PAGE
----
Publisher — 19 September 2014
From the Publisher

I listened to the Rt. Hon. Said Musa discuss the process leading up to Belize’s 1981 independence on the PUP radio station on Tuesday morning. I would say I heard perhaps 60 or 70 percent of his discourse.

I first met Said after returning home from Dartmouth in 1968, and later that year I worked with him and Assad Shoman on preparations for a demonstration against the Vietnam War. The two Belizeans, of Palestinian paternity, had studied law in England. The choice of a demonstration target was theirs, not mine. I was following them, but I believed that the Vietnam War was an abomination. So.

The demonstrations, which began on New Year’s night 1969 against the John Wayne film called The Green Berets, were the first time any university graduates of Belize had ever made this kind of militant, public statement. University graduates who demonstrated included Assad, Said, myself, Derek Courtenay, and the late Lionel del Valle.

As I have said before on these pages, I personally only demonstrated the first night, but the demonstrations lasted three or four nights, I believe. That first night I was approached by one Robert Livingston while I was carrying my placard in front of the Eden Theater on North Front Street. He said to me that I should “leave those Arabs alone” and begin lecturing at the Liberty Hall. Livingston, who five weeks later became one of the founding officers of the United Black Association for Development (UBAD), was the secretary-general of what was left in Belize of Marcus Garvey’s Universal Negro Improvement Association (UNIA). (The president of the Belize UNIA was Percy Innis, a shoemaker of George Street, and members included Nurse Vivian Seay, Nurse Cleopatra White, and Elfreda Reyes.)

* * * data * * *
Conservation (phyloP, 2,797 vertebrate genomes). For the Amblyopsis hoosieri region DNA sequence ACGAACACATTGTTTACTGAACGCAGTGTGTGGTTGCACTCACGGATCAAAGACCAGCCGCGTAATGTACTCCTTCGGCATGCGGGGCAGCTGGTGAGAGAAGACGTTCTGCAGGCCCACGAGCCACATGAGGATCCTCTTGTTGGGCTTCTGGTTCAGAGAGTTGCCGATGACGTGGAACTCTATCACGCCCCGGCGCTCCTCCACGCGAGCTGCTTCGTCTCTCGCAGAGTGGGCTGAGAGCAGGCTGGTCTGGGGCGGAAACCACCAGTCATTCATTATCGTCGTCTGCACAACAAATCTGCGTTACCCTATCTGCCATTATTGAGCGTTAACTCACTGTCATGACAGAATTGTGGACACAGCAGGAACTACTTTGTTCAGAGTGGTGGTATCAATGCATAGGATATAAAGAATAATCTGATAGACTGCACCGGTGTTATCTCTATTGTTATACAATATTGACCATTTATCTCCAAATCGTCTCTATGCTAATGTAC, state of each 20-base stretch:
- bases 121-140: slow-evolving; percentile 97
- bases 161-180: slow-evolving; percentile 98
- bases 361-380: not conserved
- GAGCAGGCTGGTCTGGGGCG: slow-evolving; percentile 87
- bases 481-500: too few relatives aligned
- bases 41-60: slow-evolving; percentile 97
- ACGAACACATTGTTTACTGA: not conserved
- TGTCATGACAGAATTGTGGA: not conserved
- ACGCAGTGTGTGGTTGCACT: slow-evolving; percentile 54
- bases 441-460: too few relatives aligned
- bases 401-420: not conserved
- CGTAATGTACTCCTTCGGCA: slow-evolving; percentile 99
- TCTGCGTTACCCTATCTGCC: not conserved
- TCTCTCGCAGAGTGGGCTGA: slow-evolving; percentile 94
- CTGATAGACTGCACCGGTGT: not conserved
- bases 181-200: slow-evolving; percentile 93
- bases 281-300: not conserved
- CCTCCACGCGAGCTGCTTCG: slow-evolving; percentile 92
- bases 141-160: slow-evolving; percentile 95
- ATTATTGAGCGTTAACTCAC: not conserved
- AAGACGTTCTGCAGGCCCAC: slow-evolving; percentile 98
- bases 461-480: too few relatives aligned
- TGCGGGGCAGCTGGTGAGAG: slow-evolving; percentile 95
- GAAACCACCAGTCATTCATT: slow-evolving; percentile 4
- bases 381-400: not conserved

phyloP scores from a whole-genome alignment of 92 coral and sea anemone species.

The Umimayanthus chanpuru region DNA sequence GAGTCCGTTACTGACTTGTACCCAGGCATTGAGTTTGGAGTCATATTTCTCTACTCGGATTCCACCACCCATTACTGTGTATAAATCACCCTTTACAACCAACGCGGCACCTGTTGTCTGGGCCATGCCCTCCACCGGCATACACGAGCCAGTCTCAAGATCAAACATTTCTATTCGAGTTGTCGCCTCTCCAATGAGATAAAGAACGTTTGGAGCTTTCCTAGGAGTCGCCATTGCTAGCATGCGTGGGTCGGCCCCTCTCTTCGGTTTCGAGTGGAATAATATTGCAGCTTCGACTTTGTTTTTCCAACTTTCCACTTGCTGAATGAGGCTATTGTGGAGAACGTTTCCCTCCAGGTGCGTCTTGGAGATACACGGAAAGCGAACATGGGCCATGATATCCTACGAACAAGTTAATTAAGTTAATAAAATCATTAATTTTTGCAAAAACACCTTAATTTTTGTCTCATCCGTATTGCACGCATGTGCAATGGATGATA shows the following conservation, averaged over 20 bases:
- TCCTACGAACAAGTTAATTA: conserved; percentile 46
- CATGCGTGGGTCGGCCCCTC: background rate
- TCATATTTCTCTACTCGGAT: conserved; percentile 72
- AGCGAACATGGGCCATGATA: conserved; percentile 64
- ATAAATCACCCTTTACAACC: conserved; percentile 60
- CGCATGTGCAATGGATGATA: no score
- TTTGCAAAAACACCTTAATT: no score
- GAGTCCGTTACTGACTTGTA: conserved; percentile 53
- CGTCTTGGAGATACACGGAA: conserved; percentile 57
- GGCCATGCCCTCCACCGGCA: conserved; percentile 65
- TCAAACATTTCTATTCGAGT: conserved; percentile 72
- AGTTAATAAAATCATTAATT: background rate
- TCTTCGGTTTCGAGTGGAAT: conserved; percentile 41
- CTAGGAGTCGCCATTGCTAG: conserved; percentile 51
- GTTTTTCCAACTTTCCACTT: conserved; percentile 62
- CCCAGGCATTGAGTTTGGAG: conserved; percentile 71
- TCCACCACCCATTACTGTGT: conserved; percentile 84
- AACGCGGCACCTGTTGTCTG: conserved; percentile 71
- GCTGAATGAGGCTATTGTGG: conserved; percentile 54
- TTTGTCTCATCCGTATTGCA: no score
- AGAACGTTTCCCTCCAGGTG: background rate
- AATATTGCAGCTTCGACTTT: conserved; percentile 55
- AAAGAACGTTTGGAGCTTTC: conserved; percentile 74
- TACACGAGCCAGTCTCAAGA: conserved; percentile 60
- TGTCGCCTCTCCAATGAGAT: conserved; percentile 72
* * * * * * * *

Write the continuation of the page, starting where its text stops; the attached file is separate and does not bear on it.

Assad Shoman and Said Musa were both three or so years older than I, and they were much more sophisticated where political theory was concerned. They had a good idea of where they wanted to go. In 1969, they had been travelling magistrates in the employ of the Government of British Honduras from 1967. I believe there was some point in 1969 when their government service was terminated because of their political activities in the People’s Action Committee (PAC), whereupon they entered private law practice, which is where they were when they successfully defended Ismail Shabazz and me in the July 1970 Supreme Court seditious conspiracy trial.

Between 1971 and 1975, I basically lost track of these guys, except that I know that it was Assad who first began working closely with Premier George Price’s PUP government, and replaced Hector Silva as the PUP candidate for Cayo North in the October 1974 general election. As I understand it, Said was a last minute replacement for Sandy Hunter as the PUP candidate for Fort George in the said October 1974 general election.

In early 1975, after a series of meetings with Deputy Premier C. L. B. Rogers, I entered a working relationship with the PUP government. I think Assad and Said had already been appointed Senators following their election defeats by Joe Andrews and Dean Lindo, respectively. They were, then, at a much higher level in the PUP than I was. I was pretty much running the streets of Belize City with Ray Lightburn between 1975 and 1977. I was slowly putting my life back in order, I guess.